The Oregon Chapter of the American Cetacean Society is having our monthly meeting on Saturday November 10 at 10:00 AM. The meeting will be held at the Newport Public Library, 35 NW Nye, Newport. The event is free and open to the public. Join us for “A Small Piece of a Large Puzzle: Investigating the fine-scale foraging ecology of gray whales in Port Orford, OR” by guest speaker Lisa Hildebrand.
Gray whales along the west coast of the United States follow a well-documented migration every year. They breed and nurse their calves in the lagoons of Baja, Mexico between December to April/May, before they head north to their feeding grounds in Alaska and the Arctic. Once there, whales spend the summer months feeding on zooplankton to regain crucial body mass that they have lost while on the breeding grounds. Towards the end of the summer, the population will start their migration back south, restarting the annual cycle. However, a small subset of this large population strays from the norm and does not continue all the way to Alaska. Instead, they make the waters off the coasts of northern California, Oregon, Washington and southern British Columbia their feeding grounds for the summer. Who are these individuals and why exactly do they do this? Come hear about the research that a team of Oregon State University researchers undertakes every year in Port Orford, OR to help answer some of these fundamental questions about gray whales.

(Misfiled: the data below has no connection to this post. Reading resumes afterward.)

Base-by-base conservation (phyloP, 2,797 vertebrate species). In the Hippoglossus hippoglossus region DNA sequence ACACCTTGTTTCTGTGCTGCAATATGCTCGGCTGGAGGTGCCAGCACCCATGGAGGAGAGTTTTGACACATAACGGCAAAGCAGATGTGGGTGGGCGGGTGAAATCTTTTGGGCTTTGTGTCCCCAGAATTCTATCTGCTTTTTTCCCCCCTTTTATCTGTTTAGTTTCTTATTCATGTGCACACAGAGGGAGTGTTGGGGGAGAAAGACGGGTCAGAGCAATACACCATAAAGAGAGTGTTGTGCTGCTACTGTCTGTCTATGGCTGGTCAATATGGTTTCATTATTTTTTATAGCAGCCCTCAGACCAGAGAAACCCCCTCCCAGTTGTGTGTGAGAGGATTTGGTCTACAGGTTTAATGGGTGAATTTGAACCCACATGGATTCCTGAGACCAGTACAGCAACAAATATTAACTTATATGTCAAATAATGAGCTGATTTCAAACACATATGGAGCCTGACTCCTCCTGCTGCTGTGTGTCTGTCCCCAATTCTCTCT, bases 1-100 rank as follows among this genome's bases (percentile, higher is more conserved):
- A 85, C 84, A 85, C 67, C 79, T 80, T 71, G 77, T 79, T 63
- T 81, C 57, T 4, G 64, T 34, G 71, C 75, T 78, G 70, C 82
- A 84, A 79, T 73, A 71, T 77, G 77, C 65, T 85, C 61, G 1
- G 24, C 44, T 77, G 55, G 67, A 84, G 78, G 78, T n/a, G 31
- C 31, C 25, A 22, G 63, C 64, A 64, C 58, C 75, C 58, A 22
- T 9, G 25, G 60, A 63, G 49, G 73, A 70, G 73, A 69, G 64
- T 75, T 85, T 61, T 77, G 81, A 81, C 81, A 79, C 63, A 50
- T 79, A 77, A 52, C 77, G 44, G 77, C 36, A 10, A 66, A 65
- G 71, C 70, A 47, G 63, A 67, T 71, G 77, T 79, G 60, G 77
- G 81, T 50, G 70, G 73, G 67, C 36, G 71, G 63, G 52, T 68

Lisa Hildebrand graduated from Newcastle University in the U.K. with a Bachelor of Science First Class Honors Degree in Marine Zoology. Her undergraduate dissertation investigated the abundance, group composition and behavior of a population of offshore bottlenose dolphins around Catalina Island off the coast of California. Lisa has undertaken research on a handful of marine mammal species including bottlenose dolphins, harbor seals, humpback whales, blue whales and now gray whales. She is currently pursuing a Master’s degree in Wildlife Science at Oregon State University in the Department of Fisheries & Wildlife under the tutelage of Dr. Leigh Torres in her Geospatial Ecology of Marine Megafauna Lab. In the future, Lisa hopes to continue researching the foraging ecology of whales and potentially investigate the effect climate change may have on interspecific interactions and prey availability.
Contact Joy Primrose, ACS Oregon Chapter President at email@example.com or (541) 517-8754 for more information.
The American Cetacean Society protects whales, dolphins, porpoises, and their habitats. The non-profit organization was founded in 1967 and is headquartered in San Pedro, CA. Information on the ACS can be found on the website: www.acsonline.org
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